By: Anne Morrison, FellowPosted on January 9, 2015 Issues: Data on Poverty & Income Unemployment

Today’s BLS jobs report gives us the opportunity to take a look back at 2014 and see how the labor force is faring. Our analysis shows that women and men both benefited from a year of strong job growth and declining unemployment rates.  Women gained 44 percent of all jobs added in 2014, and the unemployment rate for adult women is the lowest it’s been in more than six years. In fact, unemployment rates declined across the board in 2014:

  • The overall rate declined to 5.6 percent in December 2014, down from 6.7 percent in December 2013.
  • The unemployment rate for adult women declined to 5.0 percent, down from 6.0 percent in December 2013. 
  • The unemployment rate for adult men declined to 5.3 percent, down from 6.3 percent in December 2013.
  • The unemployment rates for adult African American women declined to 8.2 percent from 10.4 percent and for adult African American men to 11.0 percent from 11.5 percent.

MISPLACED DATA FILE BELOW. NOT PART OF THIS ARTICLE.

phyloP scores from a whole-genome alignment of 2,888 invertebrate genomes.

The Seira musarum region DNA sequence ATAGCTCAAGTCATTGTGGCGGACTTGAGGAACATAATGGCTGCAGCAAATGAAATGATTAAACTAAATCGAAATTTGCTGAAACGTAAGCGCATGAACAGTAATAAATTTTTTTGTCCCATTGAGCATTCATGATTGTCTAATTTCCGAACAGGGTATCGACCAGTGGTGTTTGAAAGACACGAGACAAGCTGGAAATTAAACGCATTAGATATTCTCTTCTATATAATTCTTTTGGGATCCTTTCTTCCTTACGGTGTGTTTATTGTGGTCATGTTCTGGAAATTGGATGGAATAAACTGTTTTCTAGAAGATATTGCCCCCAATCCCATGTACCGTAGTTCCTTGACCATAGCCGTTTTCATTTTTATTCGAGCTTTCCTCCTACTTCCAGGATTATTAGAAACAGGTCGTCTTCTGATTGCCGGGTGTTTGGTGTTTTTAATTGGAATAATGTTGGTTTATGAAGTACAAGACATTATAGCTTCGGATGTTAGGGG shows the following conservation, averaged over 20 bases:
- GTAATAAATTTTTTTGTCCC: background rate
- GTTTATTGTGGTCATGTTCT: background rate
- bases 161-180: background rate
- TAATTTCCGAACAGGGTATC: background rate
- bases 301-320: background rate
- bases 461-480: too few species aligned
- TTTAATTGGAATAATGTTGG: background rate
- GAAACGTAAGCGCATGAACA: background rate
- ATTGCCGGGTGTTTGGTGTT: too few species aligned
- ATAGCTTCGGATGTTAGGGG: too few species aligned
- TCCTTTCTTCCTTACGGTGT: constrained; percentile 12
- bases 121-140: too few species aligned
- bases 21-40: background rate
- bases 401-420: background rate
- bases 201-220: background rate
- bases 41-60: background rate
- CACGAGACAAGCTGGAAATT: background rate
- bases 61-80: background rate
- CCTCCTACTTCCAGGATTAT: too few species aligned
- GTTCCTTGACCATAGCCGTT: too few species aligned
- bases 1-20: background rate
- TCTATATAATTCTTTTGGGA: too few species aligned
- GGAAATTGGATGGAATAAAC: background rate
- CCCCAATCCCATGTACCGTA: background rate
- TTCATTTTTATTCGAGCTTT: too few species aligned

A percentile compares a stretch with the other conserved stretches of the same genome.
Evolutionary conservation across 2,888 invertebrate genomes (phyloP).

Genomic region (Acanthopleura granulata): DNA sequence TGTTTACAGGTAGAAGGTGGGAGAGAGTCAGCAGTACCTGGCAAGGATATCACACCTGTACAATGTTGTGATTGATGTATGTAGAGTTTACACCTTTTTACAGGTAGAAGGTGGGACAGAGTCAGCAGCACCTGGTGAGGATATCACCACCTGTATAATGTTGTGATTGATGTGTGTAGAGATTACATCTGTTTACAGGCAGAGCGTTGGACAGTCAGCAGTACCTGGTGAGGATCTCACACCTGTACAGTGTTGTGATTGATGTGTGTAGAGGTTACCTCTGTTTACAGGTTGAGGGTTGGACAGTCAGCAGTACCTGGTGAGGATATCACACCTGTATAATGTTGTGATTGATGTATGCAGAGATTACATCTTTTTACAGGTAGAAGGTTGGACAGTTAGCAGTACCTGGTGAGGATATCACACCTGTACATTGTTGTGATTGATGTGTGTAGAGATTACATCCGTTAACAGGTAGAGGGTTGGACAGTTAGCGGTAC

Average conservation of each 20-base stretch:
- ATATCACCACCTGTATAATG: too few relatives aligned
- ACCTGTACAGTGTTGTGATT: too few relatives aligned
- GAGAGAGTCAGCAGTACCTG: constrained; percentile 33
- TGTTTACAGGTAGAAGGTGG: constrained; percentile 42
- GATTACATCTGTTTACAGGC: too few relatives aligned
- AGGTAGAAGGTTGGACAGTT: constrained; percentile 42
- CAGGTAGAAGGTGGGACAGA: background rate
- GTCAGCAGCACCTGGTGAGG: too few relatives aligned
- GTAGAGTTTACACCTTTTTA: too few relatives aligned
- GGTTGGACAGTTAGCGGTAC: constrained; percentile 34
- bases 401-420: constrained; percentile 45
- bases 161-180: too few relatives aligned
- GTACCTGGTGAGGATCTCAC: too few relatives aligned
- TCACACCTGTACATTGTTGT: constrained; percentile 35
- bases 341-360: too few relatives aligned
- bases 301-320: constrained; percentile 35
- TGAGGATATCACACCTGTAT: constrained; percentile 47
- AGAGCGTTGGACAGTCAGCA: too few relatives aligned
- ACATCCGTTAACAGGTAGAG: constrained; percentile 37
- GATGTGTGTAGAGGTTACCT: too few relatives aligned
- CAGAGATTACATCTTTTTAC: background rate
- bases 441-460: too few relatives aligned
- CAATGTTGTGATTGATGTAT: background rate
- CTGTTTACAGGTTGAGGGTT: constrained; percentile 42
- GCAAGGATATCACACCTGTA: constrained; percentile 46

• The unemployment rates for adult Hispanic women declined to 6.2 percent from 8.1 percent and for adult Hispanic men to 5.7 percent from 7.5 percent.
  • The unemployment rate for single mothers declined to 7.8 percent in December 2014 from 8.7 percent in December 2013.

Women added 1,284,000 jobs in 2014, 43.5 percent of the 2,952,000 jobs added. However, between December 2013 and November 2014, 35.7 percent of women’s job gains were in the low-wage sectors of retail, leisure & hospitality, temporary help services, home health care services, and nursing & residential care facilities (gender data are not yet available for all five sectors for December 2014).  Over the same timeframe, 31.6 percent of men’s new jobs were added in low-wage sectors.

This job growth is more diversified than previous years’, but between the start of the recovery in June 2009 and November 2014, 60.6 percent of women’s total job growth and 40.0 percent of men’s total job growth has come from job gains in low-wage sectors. Compare this to the labor force at the start of the recovery, when low-wage jobs accounted for 28.1 percent of women’s jobs and 23.0 percent of men’s. These jobs simply don’t pay enough for families to survive. New higher minimum wages should help to ease the burden, but there is still much more to be done to support workers and their families.